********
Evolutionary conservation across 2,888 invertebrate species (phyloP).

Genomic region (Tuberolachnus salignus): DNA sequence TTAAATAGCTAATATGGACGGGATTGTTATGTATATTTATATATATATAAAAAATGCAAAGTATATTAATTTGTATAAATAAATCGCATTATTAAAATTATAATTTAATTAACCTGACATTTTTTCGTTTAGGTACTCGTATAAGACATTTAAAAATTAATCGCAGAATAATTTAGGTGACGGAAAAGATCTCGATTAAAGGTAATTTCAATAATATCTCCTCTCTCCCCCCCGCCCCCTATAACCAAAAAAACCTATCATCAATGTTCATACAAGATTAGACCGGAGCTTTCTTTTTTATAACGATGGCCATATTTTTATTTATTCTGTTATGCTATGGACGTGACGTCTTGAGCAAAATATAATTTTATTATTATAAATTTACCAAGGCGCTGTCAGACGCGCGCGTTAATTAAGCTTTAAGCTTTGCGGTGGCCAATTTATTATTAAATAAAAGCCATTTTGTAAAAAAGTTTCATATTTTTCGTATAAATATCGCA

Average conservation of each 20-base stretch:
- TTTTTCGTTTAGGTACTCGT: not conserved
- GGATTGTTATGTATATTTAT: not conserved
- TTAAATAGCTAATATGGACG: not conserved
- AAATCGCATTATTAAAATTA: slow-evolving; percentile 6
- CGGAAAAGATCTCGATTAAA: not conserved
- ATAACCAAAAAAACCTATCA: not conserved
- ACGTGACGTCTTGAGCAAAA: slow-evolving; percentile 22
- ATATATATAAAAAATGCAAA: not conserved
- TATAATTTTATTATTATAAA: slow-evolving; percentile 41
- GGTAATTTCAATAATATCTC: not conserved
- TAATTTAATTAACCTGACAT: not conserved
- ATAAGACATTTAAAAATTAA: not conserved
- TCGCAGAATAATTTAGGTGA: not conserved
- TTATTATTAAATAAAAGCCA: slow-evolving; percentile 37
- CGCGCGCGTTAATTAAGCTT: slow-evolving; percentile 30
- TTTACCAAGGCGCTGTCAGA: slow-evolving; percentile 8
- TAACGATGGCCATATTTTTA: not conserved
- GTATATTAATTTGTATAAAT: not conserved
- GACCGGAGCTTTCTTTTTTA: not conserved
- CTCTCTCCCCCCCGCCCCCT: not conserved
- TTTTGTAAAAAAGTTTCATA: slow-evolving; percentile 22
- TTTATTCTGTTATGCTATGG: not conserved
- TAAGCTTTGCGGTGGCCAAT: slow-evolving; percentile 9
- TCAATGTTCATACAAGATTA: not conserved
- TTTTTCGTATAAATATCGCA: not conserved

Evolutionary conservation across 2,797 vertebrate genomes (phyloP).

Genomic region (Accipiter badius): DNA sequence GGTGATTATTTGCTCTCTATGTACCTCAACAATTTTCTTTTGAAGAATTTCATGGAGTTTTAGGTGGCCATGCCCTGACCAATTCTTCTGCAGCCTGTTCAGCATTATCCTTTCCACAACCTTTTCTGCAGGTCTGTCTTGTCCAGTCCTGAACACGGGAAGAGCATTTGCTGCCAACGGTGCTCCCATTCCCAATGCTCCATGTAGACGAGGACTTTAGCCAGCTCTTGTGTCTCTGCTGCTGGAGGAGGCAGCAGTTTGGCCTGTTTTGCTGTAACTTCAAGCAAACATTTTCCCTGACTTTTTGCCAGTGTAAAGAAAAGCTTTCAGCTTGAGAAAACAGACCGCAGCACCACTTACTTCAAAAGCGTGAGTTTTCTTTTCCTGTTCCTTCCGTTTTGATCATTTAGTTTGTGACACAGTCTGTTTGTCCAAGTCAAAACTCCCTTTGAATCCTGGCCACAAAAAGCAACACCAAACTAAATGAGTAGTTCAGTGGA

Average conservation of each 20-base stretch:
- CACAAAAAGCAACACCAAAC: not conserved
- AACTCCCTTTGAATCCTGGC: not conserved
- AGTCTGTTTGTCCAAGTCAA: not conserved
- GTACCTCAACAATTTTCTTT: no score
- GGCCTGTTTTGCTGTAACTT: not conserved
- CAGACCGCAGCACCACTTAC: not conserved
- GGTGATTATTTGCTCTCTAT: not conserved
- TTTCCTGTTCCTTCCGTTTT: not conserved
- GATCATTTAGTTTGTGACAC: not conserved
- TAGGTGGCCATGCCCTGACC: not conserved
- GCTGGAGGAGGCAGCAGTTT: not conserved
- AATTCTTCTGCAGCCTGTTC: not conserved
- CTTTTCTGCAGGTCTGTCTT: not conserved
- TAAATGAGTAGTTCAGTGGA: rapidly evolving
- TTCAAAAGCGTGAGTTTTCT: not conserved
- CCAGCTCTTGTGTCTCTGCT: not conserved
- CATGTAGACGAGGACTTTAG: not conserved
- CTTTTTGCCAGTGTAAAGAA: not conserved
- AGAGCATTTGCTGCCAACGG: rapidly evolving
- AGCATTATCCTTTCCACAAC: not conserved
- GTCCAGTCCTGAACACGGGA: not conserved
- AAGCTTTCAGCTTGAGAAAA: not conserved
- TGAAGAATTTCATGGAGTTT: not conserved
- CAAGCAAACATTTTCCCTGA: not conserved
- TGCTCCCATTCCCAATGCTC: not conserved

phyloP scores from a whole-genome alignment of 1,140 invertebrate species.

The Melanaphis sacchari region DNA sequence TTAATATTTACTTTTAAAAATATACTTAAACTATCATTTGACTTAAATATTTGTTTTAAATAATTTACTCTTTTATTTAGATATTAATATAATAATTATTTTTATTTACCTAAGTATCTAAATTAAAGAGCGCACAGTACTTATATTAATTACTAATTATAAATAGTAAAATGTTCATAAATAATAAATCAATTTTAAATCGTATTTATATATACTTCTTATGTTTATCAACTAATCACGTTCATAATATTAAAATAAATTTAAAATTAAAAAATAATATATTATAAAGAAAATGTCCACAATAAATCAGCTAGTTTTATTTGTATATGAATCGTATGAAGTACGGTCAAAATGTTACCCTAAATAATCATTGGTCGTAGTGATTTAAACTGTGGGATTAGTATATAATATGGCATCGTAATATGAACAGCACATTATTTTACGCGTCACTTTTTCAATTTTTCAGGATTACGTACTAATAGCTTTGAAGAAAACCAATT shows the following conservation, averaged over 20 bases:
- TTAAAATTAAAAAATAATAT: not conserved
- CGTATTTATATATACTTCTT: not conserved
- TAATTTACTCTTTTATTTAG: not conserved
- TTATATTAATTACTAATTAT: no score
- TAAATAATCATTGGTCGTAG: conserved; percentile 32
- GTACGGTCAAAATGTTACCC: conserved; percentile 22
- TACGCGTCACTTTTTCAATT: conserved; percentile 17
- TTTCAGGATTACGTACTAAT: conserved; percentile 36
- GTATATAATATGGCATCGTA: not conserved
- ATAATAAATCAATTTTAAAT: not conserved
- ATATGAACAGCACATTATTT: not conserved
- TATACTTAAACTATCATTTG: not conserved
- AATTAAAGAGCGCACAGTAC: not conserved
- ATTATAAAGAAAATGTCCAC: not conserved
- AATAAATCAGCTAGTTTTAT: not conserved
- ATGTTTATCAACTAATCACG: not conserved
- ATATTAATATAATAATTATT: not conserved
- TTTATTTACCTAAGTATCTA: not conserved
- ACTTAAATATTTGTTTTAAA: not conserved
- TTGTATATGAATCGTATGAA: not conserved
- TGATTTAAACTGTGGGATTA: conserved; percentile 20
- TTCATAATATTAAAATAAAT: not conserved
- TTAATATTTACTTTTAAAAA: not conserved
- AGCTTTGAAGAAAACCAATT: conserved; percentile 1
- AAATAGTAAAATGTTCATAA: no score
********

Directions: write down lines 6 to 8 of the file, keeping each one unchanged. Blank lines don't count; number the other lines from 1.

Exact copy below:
- TTAAATAGCTAATATGGACG: not conserved
- AAATCGCATTATTAAAATTA: slow-evolving; percentile 6
- CGGAAAAGATCTCGATTAAA: not conserved